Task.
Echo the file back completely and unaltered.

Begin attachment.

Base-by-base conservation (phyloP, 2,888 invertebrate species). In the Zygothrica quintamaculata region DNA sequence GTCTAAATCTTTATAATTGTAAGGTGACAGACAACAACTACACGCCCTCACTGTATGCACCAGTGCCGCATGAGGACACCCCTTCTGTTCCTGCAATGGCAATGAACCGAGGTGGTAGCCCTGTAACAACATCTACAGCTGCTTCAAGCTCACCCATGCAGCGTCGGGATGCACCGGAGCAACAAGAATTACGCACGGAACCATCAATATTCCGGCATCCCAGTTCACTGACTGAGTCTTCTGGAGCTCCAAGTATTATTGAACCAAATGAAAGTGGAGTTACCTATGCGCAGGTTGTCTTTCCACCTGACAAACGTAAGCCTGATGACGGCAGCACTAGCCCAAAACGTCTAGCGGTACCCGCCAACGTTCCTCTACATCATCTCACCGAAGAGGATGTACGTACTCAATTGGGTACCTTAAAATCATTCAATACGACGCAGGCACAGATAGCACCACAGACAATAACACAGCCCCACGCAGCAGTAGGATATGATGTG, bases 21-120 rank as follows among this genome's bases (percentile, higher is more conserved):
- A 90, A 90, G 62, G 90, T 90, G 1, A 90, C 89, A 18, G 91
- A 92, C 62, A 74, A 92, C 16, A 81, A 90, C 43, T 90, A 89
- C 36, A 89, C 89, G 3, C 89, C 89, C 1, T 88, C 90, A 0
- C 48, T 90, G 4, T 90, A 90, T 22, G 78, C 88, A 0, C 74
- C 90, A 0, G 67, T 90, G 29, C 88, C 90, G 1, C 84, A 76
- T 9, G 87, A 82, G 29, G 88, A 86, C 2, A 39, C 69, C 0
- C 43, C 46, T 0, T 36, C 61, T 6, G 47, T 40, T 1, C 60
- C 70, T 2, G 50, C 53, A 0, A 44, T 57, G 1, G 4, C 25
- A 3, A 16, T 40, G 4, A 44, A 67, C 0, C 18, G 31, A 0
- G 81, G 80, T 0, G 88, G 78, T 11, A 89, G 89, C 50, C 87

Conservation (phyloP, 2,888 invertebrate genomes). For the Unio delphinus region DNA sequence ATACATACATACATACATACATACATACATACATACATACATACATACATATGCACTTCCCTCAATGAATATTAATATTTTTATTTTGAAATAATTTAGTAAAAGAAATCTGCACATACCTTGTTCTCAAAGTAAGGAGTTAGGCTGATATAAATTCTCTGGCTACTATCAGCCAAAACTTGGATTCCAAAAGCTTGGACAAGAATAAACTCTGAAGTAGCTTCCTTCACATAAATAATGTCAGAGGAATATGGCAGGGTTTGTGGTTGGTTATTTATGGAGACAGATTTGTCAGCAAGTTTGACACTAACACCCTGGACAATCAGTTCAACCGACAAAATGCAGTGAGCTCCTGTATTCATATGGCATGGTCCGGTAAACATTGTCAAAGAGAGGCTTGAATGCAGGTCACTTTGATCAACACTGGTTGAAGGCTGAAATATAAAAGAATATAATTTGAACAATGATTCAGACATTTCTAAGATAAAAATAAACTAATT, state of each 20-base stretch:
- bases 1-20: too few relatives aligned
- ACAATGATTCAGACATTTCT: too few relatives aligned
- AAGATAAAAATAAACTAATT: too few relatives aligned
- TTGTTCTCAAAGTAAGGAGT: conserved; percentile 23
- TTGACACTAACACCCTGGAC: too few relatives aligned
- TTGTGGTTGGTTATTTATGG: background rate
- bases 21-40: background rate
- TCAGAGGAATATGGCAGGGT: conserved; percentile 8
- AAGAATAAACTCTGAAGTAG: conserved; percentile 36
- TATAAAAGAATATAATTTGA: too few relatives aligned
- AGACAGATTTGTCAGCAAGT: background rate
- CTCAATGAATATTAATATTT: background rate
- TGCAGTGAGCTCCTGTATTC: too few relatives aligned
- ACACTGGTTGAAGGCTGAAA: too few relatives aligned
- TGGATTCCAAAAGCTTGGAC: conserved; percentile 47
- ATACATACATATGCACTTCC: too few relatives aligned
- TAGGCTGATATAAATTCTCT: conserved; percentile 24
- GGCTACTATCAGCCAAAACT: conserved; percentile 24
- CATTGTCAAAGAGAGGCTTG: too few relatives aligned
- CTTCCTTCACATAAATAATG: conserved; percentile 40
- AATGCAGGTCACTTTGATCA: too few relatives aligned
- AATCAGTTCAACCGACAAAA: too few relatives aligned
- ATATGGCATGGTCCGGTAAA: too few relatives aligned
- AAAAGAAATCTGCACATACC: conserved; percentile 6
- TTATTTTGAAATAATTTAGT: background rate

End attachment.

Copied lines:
Base-by-base conservation (phyloP, 2,888 invertebrate species). In the Zygothrica quintamaculata region DNA sequence GTCTAAATCTTTATAATTGTAAGGTGACAGACAACAACTACACGCCCTCACTGTATGCACCAGTGCCGCATGAGGACACCCCTTCTGTTCCTGCAATGGCAATGAACCGAGGTGGTAGCCCTGTAACAACATCTACAGCTGCTTCAAGCTCACCCATGCAGCGTCGGGATGCACCGGAGCAACAAGAATTACGCACGGAACCATCAATATTCCGGCATCCCAGTTCACTGACTGAGTCTTCTGGAGCTCCAAGTATTATTGAACCAAATGAAAGTGGAGTTACCTATGCGCAGGTTGTCTTTCCACCTGACAAACGTAAGCCTGATGACGGCAGCACTAGCCCAAAACGTCTAGCGGTACCCGCCAACGTTCCTCTACATCATCTCACCGAAGAGGATGTACGTACTCAATTGGGTACCTTAAAATCATTCAATACGACGCAGGCACAGATAGCACCACAGACAATAACACAGCCCCACGCAGCAGTAGGATATGATGTG, bases 21-120 rank as follows among this genome's bases (percentile, higher is more conserved):
- A 90, A 90, G 62, G 90, T 90, G 1, A 90, C 89, A 18, G 91
- A 92, C 62, A 74, A 92, C 16, A 81, A 90, C 43, T 90, A 89
- C 36, A 89, C 89, G 3, C 89, C 89, C 1, T 88, C 90, A 0
- C 48, T 90, G 4, T 90, A 90, T 22, G 78, C 88, A 0, C 74
- C 90, A 0, G 67, T 90, G 29, C 88, C 90, G 1, C 84, A 76
- T 9, G 87, A 82, G 29, G 88, A 86, C 2, A 39, C 69, C 0
- C 43, C 46, T 0, T 36, C 61, T 6, G 47, T 40, T 1, C 60
- C 70, T 2, G 50, C 53, A 0, A 44, T 57, G 1, G 4, C 25
- A 3, A 16, T 40, G 4, A 44, A 67, C 0, C 18, G 31, A 0
- G 81, G 80, T 0, G 88, G 78, T 11, A 89, G 89, C 50, C 87

Conservation (phyloP, 2,888 invertebrate genomes). For the Unio delphinus region DNA sequence ATACATACATACATACATACATACATACATACATACATACATACATACATATGCACTTCCCTCAATGAATATTAATATTTTTATTTTGAAATAATTTAGTAAAAGAAATCTGCACATACCTTGTTCTCAAAGTAAGGAGTTAGGCTGATATAAATTCTCTGGCTACTATCAGCCAAAACTTGGATTCCAAAAGCTTGGACAAGAATAAACTCTGAAGTAGCTTCCTTCACATAAATAATGTCAGAGGAATATGGCAGGGTTTGTGGTTGGTTATTTATGGAGACAGATTTGTCAGCAAGTTTGACACTAACACCCTGGACAATCAGTTCAACCGACAAAATGCAGTGAGCTCCTGTATTCATATGGCATGGTCCGGTAAACATTGTCAAAGAGAGGCTTGAATGCAGGTCACTTTGATCAACACTGGTTGAAGGCTGAAATATAAAAGAATATAATTTGAACAATGATTCAGACATTTCTAAGATAAAAATAAACTAATT, state of each 20-base stretch:
- bases 1-20: too few relatives aligned
- ACAATGATTCAGACATTTCT: too few relatives aligned
- AAGATAAAAATAAACTAATT: too few relatives aligned
- TTGTTCTCAAAGTAAGGAGT: conserved; percentile 23
- TTGACACTAACACCCTGGAC: too few relatives aligned
- TTGTGGTTGGTTATTTATGG: background rate
- bases 21-40: background rate
- TCAGAGGAATATGGCAGGGT: conserved; percentile 8
- AAGAATAAACTCTGAAGTAG: conserved; percentile 36
- TATAAAAGAATATAATTTGA: too few relatives aligned
- AGACAGATTTGTCAGCAAGT: background rate
- CTCAATGAATATTAATATTT: background rate
- TGCAGTGAGCTCCTGTATTC: too few relatives aligned
- ACACTGGTTGAAGGCTGAAA: too few relatives aligned
- TGGATTCCAAAAGCTTGGAC: conserved; percentile 47
- ATACATACATATGCACTTCC: too few relatives aligned
- TAGGCTGATATAAATTCTCT: conserved; percentile 24
- GGCTACTATCAGCCAAAACT: conserved; percentile 24
- CATTGTCAAAGAGAGGCTTG: too few relatives aligned
- CTTCCTTCACATAAATAATG: conserved; percentile 40
- AATGCAGGTCACTTTGATCA: too few relatives aligned
- AATCAGTTCAACCGACAAAA: too few relatives aligned
- ATATGGCATGGTCCGGTAAA: too few relatives aligned
- AAAAGAAATCTGCACATACC: conserved; percentile 6
- TTATTTTGAAATAATTTAGT: background rate